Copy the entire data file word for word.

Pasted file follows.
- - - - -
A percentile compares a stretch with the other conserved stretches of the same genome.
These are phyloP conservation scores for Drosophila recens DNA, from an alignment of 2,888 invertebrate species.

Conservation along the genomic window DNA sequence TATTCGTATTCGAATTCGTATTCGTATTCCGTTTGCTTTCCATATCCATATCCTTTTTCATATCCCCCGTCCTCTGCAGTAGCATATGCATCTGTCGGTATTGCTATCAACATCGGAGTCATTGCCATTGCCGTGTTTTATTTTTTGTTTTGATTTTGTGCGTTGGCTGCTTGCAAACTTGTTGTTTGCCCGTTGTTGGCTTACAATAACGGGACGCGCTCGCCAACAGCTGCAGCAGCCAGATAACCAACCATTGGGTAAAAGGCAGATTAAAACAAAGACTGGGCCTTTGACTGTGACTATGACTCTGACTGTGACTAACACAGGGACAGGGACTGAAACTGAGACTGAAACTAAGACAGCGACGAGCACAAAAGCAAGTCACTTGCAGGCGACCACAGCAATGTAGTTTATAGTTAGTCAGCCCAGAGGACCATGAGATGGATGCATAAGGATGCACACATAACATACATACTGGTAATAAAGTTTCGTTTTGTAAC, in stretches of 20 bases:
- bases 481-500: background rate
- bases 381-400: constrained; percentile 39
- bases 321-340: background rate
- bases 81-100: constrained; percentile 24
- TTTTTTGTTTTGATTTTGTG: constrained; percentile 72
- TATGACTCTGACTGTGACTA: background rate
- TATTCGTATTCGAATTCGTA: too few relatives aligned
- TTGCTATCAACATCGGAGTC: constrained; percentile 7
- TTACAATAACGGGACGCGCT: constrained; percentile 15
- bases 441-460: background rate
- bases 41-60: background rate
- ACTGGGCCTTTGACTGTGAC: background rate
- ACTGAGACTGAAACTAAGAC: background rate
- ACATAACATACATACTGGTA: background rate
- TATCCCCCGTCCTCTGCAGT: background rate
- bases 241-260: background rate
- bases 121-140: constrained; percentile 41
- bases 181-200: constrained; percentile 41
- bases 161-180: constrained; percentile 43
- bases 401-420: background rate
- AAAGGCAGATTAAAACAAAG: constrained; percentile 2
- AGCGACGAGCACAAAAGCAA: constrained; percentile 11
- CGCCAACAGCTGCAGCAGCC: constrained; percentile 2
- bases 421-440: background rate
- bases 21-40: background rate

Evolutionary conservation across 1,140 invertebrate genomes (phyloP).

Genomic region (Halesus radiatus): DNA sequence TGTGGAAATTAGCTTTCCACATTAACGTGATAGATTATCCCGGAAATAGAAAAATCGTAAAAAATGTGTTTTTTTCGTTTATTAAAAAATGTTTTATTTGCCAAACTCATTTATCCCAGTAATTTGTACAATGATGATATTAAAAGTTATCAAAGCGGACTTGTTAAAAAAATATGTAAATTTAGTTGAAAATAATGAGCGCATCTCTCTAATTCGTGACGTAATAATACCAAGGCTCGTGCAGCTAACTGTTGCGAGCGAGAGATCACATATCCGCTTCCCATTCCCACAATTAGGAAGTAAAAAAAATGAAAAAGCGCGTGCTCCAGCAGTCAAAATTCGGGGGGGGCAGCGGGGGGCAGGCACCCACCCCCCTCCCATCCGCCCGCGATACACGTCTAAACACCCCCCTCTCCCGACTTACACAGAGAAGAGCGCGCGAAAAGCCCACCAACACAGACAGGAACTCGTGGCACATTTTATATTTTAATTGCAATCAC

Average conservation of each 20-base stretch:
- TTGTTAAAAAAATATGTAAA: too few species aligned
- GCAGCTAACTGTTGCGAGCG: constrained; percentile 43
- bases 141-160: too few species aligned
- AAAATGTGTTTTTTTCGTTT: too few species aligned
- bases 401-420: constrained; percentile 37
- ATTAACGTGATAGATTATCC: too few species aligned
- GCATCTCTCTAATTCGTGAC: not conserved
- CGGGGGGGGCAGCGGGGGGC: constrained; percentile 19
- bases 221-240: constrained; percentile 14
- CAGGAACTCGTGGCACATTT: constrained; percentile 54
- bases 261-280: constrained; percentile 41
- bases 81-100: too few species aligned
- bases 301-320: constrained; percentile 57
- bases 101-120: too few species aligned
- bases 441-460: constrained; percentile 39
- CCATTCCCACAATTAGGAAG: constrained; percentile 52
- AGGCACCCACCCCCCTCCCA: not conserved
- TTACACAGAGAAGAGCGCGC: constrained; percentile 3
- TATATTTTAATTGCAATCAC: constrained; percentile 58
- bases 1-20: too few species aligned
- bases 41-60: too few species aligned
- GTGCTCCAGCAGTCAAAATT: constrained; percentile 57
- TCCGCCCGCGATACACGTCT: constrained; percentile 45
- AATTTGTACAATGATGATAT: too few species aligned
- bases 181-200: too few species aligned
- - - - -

A percentile compares a stretch with the other conserved stretches of the same genome.
These are phyloP conservation scores for Drosophila recens DNA, from an alignment of 2,888 invertebrate species.

Conservation along the genomic window DNA sequence TATTCGTATTCGAATTCGTATTCGTATTCCGTTTGCTTTCCATATCCATATCCTTTTTCATATCCCCCGTCCTCTGCAGTAGCATATGCATCTGTCGGTATTGCTATCAACATCGGAGTCATTGCCATTGCCGTGTTTTATTTTTTGTTTTGATTTTGTGCGTTGGCTGCTTGCAAACTTGTTGTTTGCCCGTTGTTGGCTTACAATAACGGGACGCGCTCGCCAACAGCTGCAGCAGCCAGATAACCAACCATTGGGTAAAAGGCAGATTAAAACAAAGACTGGGCCTTTGACTGTGACTATGACTCTGACTGTGACTAACACAGGGACAGGGACTGAAACTGAGACTGAAACTAAGACAGCGACGAGCACAAAAGCAAGTCACTTGCAGGCGACCACAGCAATGTAGTTTATAGTTAGTCAGCCCAGAGGACCATGAGATGGATGCATAAGGATGCACACATAACATACATACTGGTAATAAAGTTTCGTTTTGTAAC, in stretches of 20 bases:
- bases 481-500: background rate
- bases 381-400: constrained; percentile 39
- bases 321-340: background rate
- bases 81-100: constrained; percentile 24
- TTTTTTGTTTTGATTTTGTG: constrained; percentile 72
- TATGACTCTGACTGTGACTA: background rate
- TATTCGTATTCGAATTCGTA: too few relatives aligned
- TTGCTATCAACATCGGAGTC: constrained; percentile 7
- TTACAATAACGGGACGCGCT: constrained; percentile 15
- bases 441-460: background rate
- bases 41-60: background rate
- ACTGGGCCTTTGACTGTGAC: background rate
- ACTGAGACTGAAACTAAGAC: background rate
- ACATAACATACATACTGGTA: background rate
- TATCCCCCGTCCTCTGCAGT: background rate
- bases 241-260: background rate
- bases 121-140: constrained; percentile 41
- bases 181-200: constrained; percentile 41
- bases 161-180: constrained; percentile 43
- bases 401-420: background rate
- AAAGGCAGATTAAAACAAAG: constrained; percentile 2
- AGCGACGAGCACAAAAGCAA: constrained; percentile 11
- CGCCAACAGCTGCAGCAGCC: constrained; percentile 2
- bases 421-440: background rate
- bases 21-40: background rate

Evolutionary conservation across 1,140 invertebrate genomes (phyloP).

Genomic region (Halesus radiatus): DNA sequence TGTGGAAATTAGCTTTCCACATTAACGTGATAGATTATCCCGGAAATAGAAAAATCGTAAAAAATGTGTTTTTTTCGTTTATTAAAAAATGTTTTATTTGCCAAACTCATTTATCCCAGTAATTTGTACAATGATGATATTAAAAGTTATCAAAGCGGACTTGTTAAAAAAATATGTAAATTTAGTTGAAAATAATGAGCGCATCTCTCTAATTCGTGACGTAATAATACCAAGGCTCGTGCAGCTAACTGTTGCGAGCGAGAGATCACATATCCGCTTCCCATTCCCACAATTAGGAAGTAAAAAAAATGAAAAAGCGCGTGCTCCAGCAGTCAAAATTCGGGGGGGGCAGCGGGGGGCAGGCACCCACCCCCCTCCCATCCGCCCGCGATACACGTCTAAACACCCCCCTCTCCCGACTTACACAGAGAAGAGCGCGCGAAAAGCCCACCAACACAGACAGGAACTCGTGGCACATTTTATATTTTAATTGCAATCAC

Average conservation of each 20-base stretch:
- TTGTTAAAAAAATATGTAAA: too few species aligned
- GCAGCTAACTGTTGCGAGCG: constrained; percentile 43
- bases 141-160: too few species aligned
- AAAATGTGTTTTTTTCGTTT: too few species aligned
- bases 401-420: constrained; percentile 37
- ATTAACGTGATAGATTATCC: too few species aligned
- GCATCTCTCTAATTCGTGAC: not conserved
- CGGGGGGGGCAGCGGGGGGC: constrained; percentile 19
- bases 221-240: constrained; percentile 14
- CAGGAACTCGTGGCACATTT: constrained; percentile 54
- bases 261-280: constrained; percentile 41
- bases 81-100: too few species aligned
- bases 301-320: constrained; percentile 57
- bases 101-120: too few species aligned
- bases 441-460: constrained; percentile 39
- CCATTCCCACAATTAGGAAG: constrained; percentile 52
- AGGCACCCACCCCCCTCCCA: not conserved
- TTACACAGAGAAGAGCGCGC: constrained; percentile 3
- TATATTTTAATTGCAATCAC: constrained; percentile 58
- bases 1-20: too few species aligned
- bases 41-60: too few species aligned
- GTGCTCCAGCAGTCAAAATT: constrained; percentile 57
- TCCGCCCGCGATACACGTCT: constrained; percentile 45
- AATTTGTACAATGATGATAT: too few species aligned
- bases 181-200: too few species aligned